Researchers at Oregon State University, NASA and other institutions announced today the discovery of a method to determine from outer space the productivity of marine phytoplankton – a breakthrough that may provide a new understanding of life in the worlds oceans.
Phytoplankton are the incredibly abundant microscopic plant forms that provide the basis for most of the marine food chain, half the oxygen in our atmosphere and ultimately much of the life on Earth. They have rapid growth rates and are constantly being produced and consumed in huge amounts – but until now, it was impossible to determine their rate of growth on any broad, useful scale.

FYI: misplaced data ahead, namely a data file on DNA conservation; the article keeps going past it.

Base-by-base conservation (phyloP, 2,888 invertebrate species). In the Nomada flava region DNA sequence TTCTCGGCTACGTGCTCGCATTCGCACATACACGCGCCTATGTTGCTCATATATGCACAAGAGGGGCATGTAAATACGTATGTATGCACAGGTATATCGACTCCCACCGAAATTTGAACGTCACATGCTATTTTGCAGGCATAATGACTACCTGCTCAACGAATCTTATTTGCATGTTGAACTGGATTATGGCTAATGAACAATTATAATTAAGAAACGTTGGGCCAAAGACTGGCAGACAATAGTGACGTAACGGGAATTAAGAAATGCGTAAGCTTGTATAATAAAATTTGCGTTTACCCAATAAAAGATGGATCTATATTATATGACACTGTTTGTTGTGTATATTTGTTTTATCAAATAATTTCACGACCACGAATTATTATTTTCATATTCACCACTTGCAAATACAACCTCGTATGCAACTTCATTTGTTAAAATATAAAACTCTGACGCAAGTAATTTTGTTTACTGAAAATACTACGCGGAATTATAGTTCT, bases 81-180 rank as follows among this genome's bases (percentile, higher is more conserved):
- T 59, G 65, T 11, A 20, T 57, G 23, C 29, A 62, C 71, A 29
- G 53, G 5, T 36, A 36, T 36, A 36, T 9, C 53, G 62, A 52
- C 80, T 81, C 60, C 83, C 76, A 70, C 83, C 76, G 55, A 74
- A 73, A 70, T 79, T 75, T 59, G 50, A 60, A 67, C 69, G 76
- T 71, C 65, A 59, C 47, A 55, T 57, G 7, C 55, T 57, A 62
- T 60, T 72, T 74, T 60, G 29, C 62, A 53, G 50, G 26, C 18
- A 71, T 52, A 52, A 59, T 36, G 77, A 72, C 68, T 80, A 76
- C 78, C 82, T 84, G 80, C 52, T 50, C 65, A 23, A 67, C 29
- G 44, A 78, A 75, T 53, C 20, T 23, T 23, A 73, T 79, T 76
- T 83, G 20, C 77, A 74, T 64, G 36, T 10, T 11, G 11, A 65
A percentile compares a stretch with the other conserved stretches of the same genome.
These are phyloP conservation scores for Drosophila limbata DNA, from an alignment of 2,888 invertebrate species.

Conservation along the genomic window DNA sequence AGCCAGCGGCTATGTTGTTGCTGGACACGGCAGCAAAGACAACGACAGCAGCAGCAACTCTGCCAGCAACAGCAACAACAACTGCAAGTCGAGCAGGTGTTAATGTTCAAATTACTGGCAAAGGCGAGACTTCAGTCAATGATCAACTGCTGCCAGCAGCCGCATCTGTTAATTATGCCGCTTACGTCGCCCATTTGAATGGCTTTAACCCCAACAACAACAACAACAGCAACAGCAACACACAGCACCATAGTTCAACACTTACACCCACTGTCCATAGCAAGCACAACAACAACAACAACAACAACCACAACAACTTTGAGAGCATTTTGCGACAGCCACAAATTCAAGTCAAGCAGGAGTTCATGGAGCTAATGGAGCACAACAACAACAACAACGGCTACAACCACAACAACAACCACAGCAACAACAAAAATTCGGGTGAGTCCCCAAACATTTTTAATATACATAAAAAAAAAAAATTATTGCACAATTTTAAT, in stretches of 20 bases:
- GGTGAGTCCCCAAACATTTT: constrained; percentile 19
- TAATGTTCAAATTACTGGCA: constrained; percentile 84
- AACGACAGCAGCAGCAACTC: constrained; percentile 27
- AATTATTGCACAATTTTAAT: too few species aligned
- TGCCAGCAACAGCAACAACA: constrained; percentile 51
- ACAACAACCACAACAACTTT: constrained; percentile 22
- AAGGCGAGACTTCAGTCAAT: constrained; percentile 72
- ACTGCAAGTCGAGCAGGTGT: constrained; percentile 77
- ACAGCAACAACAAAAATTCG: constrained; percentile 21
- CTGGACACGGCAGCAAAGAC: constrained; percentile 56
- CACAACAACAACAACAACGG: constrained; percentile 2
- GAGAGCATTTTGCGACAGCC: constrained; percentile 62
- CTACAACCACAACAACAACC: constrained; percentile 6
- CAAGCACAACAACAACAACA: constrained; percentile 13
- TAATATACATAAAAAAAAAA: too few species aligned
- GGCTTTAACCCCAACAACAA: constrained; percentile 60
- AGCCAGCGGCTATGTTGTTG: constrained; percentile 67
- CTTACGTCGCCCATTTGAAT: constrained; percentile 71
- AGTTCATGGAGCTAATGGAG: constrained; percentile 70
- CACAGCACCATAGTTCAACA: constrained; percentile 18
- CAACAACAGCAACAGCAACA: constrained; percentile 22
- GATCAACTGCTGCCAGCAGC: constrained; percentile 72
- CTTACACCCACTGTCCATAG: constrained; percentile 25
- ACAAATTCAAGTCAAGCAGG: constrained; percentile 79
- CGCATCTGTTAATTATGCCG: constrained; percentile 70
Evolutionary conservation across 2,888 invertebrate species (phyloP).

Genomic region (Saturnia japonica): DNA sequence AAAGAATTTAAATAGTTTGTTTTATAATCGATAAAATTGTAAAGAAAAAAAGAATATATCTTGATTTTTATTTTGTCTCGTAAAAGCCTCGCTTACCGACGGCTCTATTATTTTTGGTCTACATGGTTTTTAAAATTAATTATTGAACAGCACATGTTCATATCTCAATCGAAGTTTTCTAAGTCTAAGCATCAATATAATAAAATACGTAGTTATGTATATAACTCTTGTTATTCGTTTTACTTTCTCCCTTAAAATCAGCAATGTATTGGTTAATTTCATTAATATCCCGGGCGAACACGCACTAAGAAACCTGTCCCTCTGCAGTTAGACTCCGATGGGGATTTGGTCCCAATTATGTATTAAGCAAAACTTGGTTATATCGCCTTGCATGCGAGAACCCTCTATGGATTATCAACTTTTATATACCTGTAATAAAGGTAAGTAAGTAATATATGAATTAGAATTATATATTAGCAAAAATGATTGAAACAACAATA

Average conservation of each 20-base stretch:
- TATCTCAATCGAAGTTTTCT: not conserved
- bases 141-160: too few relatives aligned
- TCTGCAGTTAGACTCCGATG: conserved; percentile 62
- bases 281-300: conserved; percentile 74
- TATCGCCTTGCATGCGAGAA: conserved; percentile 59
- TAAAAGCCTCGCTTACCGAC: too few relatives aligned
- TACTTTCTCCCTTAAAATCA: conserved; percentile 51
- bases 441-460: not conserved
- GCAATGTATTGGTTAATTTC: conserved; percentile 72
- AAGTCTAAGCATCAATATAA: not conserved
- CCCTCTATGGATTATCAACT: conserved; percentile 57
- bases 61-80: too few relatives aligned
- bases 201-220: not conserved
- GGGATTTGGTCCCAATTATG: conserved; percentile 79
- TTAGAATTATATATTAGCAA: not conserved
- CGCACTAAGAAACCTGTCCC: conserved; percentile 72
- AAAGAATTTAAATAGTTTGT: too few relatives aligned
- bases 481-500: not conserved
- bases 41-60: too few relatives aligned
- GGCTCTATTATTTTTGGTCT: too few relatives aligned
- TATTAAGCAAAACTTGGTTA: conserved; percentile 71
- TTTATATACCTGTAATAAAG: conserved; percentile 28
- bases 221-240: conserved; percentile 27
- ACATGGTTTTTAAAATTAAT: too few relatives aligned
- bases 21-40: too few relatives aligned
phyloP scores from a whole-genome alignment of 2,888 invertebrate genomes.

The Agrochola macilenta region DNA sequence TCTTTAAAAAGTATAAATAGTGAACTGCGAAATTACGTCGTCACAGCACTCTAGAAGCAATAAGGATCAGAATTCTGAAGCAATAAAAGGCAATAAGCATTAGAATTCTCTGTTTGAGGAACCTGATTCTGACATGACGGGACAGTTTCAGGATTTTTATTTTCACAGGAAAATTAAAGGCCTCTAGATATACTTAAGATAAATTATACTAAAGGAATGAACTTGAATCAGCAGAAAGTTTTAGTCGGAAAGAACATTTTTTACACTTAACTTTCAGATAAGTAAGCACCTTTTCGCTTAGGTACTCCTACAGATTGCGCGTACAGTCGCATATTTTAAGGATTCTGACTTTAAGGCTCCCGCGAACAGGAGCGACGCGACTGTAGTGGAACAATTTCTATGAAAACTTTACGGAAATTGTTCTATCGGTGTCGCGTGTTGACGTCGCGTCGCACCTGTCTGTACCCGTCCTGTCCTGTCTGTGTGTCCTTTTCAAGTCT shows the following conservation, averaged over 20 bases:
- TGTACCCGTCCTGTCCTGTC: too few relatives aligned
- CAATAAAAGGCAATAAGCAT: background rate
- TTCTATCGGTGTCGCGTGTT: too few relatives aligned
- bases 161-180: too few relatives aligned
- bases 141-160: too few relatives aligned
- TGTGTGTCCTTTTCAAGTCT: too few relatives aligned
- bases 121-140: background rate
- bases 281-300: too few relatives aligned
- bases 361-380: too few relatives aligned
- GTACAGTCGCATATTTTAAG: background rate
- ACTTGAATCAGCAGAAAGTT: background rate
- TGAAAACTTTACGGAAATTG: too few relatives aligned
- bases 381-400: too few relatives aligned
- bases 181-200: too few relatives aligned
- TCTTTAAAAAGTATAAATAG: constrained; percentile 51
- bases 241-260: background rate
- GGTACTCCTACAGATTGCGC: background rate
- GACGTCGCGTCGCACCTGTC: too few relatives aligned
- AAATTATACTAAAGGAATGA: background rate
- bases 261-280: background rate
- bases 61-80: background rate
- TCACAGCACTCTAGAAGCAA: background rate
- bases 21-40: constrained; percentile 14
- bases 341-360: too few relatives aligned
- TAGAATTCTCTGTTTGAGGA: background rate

The new findings, which were developed with funding from NASA and the National Science Foundation, have been published in Global Biogeochemical Cycles, a professional journal. A group of scientists also explained the new study today in a national teleconference. "The new information on phytoplankton growth rates and biomass will greatly advance our understanding of the Earths oceans," said Michael Behrenfeld, a research professor in the Department of Botany and Plant Pathology at OSU.
Michael Behrenfeld | EurekAlert!
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